Opting In

by Matthew Koslowski on June 30, 2010
in Anecdotes

I have an imperfect memory from the beginning of a middle school — was it sixth grade? Seventh? — science class. But it stands out singularly in my memory of my schooling.

It was the beginning of the year, perhaps even the first day of school. He called on me. I don’t remember what the question was. But I do remember how I felt.

I sat there, uncomfortable, searching. I felt my body growing tense. I felt first embarassed and then afraid.

“I don’t know,” I said, little more than a whisper.

He smiled. “That’s the correct answer — for now. You don’t know, but you will learn. Why else are you in school?” He turned to the rest of the class, “Does anyone else know?” And then he continued with the lesson.

Until that point in school, things came naturally to me and I remember feeling dread and panic that I didn’t already know something. How can I not know this thing? I felt relief and gratitude.

I don’t know that the teacher knows what a gift he gave me that day. I hope that he knows — that he intentionally asked something we unlikely to know, to remind us why we are in school — but I continue to wish that I could tell him. But I think the greatest gift I can give is to learn from his example and give that gift to my students.

Although I still dislike being wrong, I have carried this lesson with me. I know now that being wrong and being ignorant is not a permanent state.

Scientific Literature

Medicine, law, business, engineering are necessary to sustain life. But poetry, beauty, romance, love are what we stay alive for.

–John Keating, Dead Poet’s Society

She said, “I didn’t take any literature courses in college. The only courses I took were in technical writing for the sciences. They were in the English Department, even though writing for the sciences isn’t literature.”

I grew sad thinking that scientific writing is no longer literature.

One of the first essays I published on Literature&Literacy was about this very topic. There was a time when the word “literature” was used to encompass all of the written word and the word “poetry” was used to encompass both prose fiction and verse. At that time, being literate included having a knowledge of the scientific writing of the day.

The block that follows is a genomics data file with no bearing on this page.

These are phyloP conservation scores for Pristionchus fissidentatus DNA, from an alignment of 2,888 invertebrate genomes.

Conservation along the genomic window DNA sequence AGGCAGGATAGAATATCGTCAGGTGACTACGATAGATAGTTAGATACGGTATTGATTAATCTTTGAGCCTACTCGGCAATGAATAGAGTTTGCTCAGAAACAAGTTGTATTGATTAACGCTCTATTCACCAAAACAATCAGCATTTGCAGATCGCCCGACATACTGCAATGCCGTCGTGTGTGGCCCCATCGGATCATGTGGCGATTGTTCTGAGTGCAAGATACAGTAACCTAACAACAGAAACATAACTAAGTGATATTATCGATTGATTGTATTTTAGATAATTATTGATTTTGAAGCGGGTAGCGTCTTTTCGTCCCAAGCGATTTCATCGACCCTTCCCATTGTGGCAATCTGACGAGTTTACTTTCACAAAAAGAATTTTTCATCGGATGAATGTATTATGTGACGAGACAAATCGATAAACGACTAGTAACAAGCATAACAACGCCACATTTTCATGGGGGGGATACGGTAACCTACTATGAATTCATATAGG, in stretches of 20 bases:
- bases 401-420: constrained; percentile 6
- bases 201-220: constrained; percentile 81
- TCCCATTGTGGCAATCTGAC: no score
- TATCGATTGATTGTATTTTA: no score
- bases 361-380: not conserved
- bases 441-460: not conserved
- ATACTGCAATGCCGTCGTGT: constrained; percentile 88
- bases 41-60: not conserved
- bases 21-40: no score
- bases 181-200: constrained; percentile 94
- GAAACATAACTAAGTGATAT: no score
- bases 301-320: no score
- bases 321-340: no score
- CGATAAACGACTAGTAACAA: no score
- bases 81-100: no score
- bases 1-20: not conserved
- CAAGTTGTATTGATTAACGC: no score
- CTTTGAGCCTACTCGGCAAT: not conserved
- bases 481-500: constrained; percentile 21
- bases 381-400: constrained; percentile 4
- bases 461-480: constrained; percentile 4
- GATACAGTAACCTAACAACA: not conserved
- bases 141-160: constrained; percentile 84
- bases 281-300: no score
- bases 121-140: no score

But I cannot fault what she said. I do not read Scientific American nor Nature. I do not read Popular Mechanic nor MAKE Magazine.

And that also makes me sad.

While I am not wholly ignorant of contemporary science, I am nearly so. I chalk this up to the sciences becoming increasingly specialized. Little seems to be written for the popular audience, though want of finding might be from want of looking.

I remember sitting with friends in college for dinner. They were all scientists of some sort — physicists, biologists, astronomers — and they each knew enough about the others’ work to understand the conversation. I believe they were talking about string theory. But what they were talking about was so beyond the physics I had studied in high school that I just felt stupid.

And perhaps that feeling of ineptitude, of stupidity, of a dumbness kept me from studying the sciences.

The sciences that interested me most were the brain sciences. Although I finished with degrees in the humanities and the history of art, I chose schools based on whether they offered undergraduate degrees on neuroscience. And I do occasionally read some on neuroscience. Some of the most useful ideas I’ve encountered about our minds and how they function came from reading Destructive Emotions: A Scientific Dialogue with the Dalai Lama. And Stephen Hawking’s A Brief History of Time left me with a sense of wonder.

My interest has always lain in how to live in this life, how others live in this life. Technology interests me only so far as it is part of my life and people engage it. In some ways, I dislike technology because it removes a human element from our life; yet, I do not want to see people’s bodies ache from back breaking labor like in Millet’s The Sower.

Science does not answer these questions.

For that reason both the sciences and the arts are necessary. They have different domains and do not work to answer the same questions.